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Prehistoric stone tools unearthed in Washington state

Fragments of projectile points found at the Bear Creek site. Photo by Portland State University/PaleoAmerica

Near Seattle, close to where Microsoft headquarters and the Redmond Town Center shopping mall stand today, human beings who lived 10,000 years ago were fashioning stone spear points, awls, and other implements.

As part of a project aimed at creating a new floating bridge across Lake Washington, archaeologists were conducting a routine survey prior to construction. What they found was nothing less than astonishing.

When the team finished excavating the Bear Creek site, the group had unearthed more than 4,000 stone implements, including projectile points, awls, and scrapers, according to a report by The Seattle Times.

“We were pretty amazed,” said lead field archaeologist Robert Kopperl, in the report. “This is the oldest archaeological site in the Puget Sound lowland with stone tools.”

The archaeologists, who published their findings in the journal PaleoAmerica, say chemical analysis of one tool revealed the paleolithic diet included salmon, bison, deer, and sheep.

The main cache of stone implements came from below a thick layer of peat, which radiocarbon dating showed was at least 10,000 years old.

Very few sites this old have been found in Western Washington. While prehistoric bison and mastodon remains have been discovered on Orcas Island and Sequim, no stone tools were ever recovered.

Archaeologists have discovered a few sites in Eastern Washington yielding stone tools dating from between 12,000 and 14,000 years ago, the Times reports. This means that soon after the glaciers retreated, humans began to populate the area.

“It’s hard to find this kind of site west of the Cascades, because it’s so heavily vegetated and the Puget Lobe of the big ice sheet really affected the landscape,” added Kopperl.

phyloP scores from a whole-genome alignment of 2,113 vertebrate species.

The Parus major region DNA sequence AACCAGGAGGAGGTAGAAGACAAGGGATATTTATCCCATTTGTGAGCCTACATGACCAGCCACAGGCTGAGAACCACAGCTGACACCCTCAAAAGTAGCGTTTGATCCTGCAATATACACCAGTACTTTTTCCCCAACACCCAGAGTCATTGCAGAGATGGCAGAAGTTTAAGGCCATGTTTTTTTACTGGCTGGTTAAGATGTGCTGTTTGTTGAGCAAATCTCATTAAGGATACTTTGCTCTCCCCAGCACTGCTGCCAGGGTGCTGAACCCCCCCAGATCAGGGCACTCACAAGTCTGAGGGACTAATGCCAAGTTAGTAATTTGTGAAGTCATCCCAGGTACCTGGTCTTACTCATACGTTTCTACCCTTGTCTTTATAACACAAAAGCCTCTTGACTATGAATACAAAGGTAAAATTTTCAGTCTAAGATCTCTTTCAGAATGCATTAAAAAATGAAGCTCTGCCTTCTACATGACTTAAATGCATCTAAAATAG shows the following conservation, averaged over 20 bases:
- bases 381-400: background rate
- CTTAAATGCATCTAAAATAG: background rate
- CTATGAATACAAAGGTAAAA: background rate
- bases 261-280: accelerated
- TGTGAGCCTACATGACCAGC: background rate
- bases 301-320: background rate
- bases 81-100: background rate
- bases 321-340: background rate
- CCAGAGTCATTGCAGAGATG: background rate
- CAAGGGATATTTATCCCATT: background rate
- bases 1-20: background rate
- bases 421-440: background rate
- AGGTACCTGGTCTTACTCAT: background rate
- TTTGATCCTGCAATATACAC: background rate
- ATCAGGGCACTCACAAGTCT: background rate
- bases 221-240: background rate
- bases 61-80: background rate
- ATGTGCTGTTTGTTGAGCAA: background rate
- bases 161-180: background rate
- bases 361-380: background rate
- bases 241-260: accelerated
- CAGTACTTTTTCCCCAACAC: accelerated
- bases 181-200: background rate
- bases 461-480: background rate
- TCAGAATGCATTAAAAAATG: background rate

During a period known as the late Pleistocene-Holocene transition,  early native peoples in the Puget Sound area were much more extensive and culturally diverse than previously believed, the authors say.

“It just shows you that humans continuously use the landscape, and that the places that people use today are the same places that people used yesterday,” said Washington State Historic Preservation Officer, Allyson Brooks, in the report.

Delila James

Delila James

Associate Editor/Writer
Delila James practiced civil rights and employment law for almost 20 years. Before going to law school, she raised organic lamb on a ranch in the Sierra Nevada foothills, ran a dairy farm in Muscoda, WI, and then owned a popular live music nightclub in Madison, WI. She has a Master's degree in the History of Science from the University of Wisconsin-Madison, where she went to law school. She also is a published poet. She now is a book editor, writes legal blogs, and is trying to finish a book. She has been writing for Science Recorder since March, 2013.
About Delila James (1301 Articles)
Delila James practiced civil rights and employment law for almost 20 years. Before going to law school, she raised organic lamb on a ranch in the Sierra Nevada foothills, ran a dairy farm in Muscoda, WI, and then owned a popular live music nightclub in Madison, WI. She has a Master's degree in the History of Science from the University of Wisconsin-Madison, where she went to law school. She also is a published poet. She now is a book editor, writes legal blogs, and is trying to finish a book. She has been writing for Science Recorder since March, 2013.